The project in Tianyar that I described in that previous instalment has undergone some changes and improvements. Together with East Bali Poverty Project’s David Booth and Komang Kurniawan, we sat down for a war council in their unpretentious offices in Ban and finally (the engineer in David rolling his eyes every time we tried to make it more complicated) came up with the simplest concept for the houses: A-frames made of bamboo. We stuck to the 8 million Rupiah budget, and Komang’s team got to work. They are a busy bunch. The workshop up there also turns out modified bicycles which have most of the frames replaced with bamboo. I’m saving up for one!
Several of the workmen were from Daya in upper Ban, and to our delight they really liked the protoype. That bodes well. We really do want them to ‘own’ the shelters. We decided to use a recycled vinyl type corrugation (Go-Green) for the roofing as it is much cheaper, cooler, and quieter in the rain than the original metal ones we planned to use. An added bonus of this type of roofing is that it can be affixed with screws, which means that when the mountain really does go dormant again the roofing can easily be removed and reattached when the families disassemble the houses and set them back up in their villages to use as temporary shelters while they restore their original houses.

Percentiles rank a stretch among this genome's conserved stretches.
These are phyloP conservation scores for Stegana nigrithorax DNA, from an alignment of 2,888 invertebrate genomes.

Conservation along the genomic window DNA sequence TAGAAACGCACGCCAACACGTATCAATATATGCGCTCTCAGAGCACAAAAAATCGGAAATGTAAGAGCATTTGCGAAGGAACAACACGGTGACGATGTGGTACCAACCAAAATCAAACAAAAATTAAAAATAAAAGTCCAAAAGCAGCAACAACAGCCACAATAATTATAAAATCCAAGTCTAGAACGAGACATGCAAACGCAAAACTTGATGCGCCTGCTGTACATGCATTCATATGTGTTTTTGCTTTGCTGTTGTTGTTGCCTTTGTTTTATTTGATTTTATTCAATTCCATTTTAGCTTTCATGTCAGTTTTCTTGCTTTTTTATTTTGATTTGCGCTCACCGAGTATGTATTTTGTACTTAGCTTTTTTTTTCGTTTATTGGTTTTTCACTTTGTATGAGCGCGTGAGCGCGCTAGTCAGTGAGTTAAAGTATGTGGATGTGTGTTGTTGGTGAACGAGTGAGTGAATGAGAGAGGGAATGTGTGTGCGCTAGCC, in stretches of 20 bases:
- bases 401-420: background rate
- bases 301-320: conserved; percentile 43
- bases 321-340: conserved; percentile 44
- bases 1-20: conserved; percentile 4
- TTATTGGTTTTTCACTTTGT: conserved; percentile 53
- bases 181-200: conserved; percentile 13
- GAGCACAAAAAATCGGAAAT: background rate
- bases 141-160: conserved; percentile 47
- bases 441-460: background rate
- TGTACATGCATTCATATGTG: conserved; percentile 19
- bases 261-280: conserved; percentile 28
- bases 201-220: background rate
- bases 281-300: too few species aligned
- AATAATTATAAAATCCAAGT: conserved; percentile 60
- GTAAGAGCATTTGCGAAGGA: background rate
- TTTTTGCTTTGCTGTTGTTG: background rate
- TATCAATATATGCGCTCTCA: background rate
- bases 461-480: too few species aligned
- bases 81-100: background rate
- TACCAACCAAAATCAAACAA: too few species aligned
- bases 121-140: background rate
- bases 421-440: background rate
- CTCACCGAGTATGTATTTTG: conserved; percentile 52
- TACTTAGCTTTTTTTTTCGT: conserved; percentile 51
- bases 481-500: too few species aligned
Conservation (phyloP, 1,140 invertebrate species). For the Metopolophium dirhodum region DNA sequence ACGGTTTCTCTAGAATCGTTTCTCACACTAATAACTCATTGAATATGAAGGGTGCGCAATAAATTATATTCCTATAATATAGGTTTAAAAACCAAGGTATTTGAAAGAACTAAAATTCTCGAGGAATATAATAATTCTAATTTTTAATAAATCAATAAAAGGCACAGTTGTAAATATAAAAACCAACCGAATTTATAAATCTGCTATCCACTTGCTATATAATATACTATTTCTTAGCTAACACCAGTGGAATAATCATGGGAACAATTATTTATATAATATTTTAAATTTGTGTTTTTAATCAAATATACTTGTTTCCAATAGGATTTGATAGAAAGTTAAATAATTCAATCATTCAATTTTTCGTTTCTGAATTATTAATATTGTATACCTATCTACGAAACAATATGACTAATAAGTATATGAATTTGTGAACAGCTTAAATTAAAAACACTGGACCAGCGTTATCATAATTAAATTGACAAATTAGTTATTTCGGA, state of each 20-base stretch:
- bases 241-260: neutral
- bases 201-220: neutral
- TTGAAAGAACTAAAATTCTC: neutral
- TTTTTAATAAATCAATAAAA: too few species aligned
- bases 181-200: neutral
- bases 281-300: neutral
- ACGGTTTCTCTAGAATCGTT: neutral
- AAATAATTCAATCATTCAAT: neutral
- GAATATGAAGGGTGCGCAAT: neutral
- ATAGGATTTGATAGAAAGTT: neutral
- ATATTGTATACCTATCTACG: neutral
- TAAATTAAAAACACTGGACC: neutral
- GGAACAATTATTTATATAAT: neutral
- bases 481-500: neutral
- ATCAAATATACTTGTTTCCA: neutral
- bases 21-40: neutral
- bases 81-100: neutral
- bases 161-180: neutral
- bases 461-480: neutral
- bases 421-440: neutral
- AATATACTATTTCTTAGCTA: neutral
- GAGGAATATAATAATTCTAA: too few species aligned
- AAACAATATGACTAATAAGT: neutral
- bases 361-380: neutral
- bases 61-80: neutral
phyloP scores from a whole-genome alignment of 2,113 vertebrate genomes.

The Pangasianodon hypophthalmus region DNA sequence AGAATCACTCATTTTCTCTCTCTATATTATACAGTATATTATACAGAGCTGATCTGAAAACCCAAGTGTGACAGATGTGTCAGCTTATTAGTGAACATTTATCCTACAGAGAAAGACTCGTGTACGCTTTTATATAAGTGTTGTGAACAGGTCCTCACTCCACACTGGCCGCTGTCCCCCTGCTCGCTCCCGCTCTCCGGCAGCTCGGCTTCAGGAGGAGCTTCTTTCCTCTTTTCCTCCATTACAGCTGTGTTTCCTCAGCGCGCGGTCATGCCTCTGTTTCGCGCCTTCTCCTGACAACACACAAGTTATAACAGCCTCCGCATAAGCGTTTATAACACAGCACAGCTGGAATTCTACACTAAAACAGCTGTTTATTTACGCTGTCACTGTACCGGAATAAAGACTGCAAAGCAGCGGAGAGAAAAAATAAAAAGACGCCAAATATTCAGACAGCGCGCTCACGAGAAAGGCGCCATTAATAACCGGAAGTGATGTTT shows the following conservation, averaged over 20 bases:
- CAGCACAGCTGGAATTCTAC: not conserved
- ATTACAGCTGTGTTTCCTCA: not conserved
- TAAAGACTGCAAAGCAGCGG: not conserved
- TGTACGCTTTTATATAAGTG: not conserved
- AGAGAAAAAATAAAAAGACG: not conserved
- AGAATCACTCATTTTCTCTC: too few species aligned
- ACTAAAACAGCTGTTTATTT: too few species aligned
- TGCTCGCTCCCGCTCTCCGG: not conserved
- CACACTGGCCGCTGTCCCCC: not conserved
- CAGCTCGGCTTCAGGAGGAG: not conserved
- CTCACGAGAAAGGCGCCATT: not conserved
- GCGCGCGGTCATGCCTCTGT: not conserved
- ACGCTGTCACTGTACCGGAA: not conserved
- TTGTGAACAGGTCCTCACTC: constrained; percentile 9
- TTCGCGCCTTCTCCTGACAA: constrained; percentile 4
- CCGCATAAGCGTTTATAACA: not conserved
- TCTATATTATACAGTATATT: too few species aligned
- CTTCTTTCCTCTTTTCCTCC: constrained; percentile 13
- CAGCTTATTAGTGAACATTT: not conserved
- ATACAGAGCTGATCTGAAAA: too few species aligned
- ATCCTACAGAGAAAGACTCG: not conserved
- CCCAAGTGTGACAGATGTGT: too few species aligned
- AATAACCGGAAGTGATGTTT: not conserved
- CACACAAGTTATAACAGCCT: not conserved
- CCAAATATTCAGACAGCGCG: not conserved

Right now we have just enough funds for around 18 houses, but hope to raise more as soon as possible. Ideally we should set up more than 200 houses for the most vulnerable hamlets (Cegi, Pengalusan, Pucang), but we will do what we can with what we have first. If any of you readers get inspired, imagine: for around US $550 you can provide a temporary house for a family of four to six people to evacuate to if and when the volcano erupts. See details below.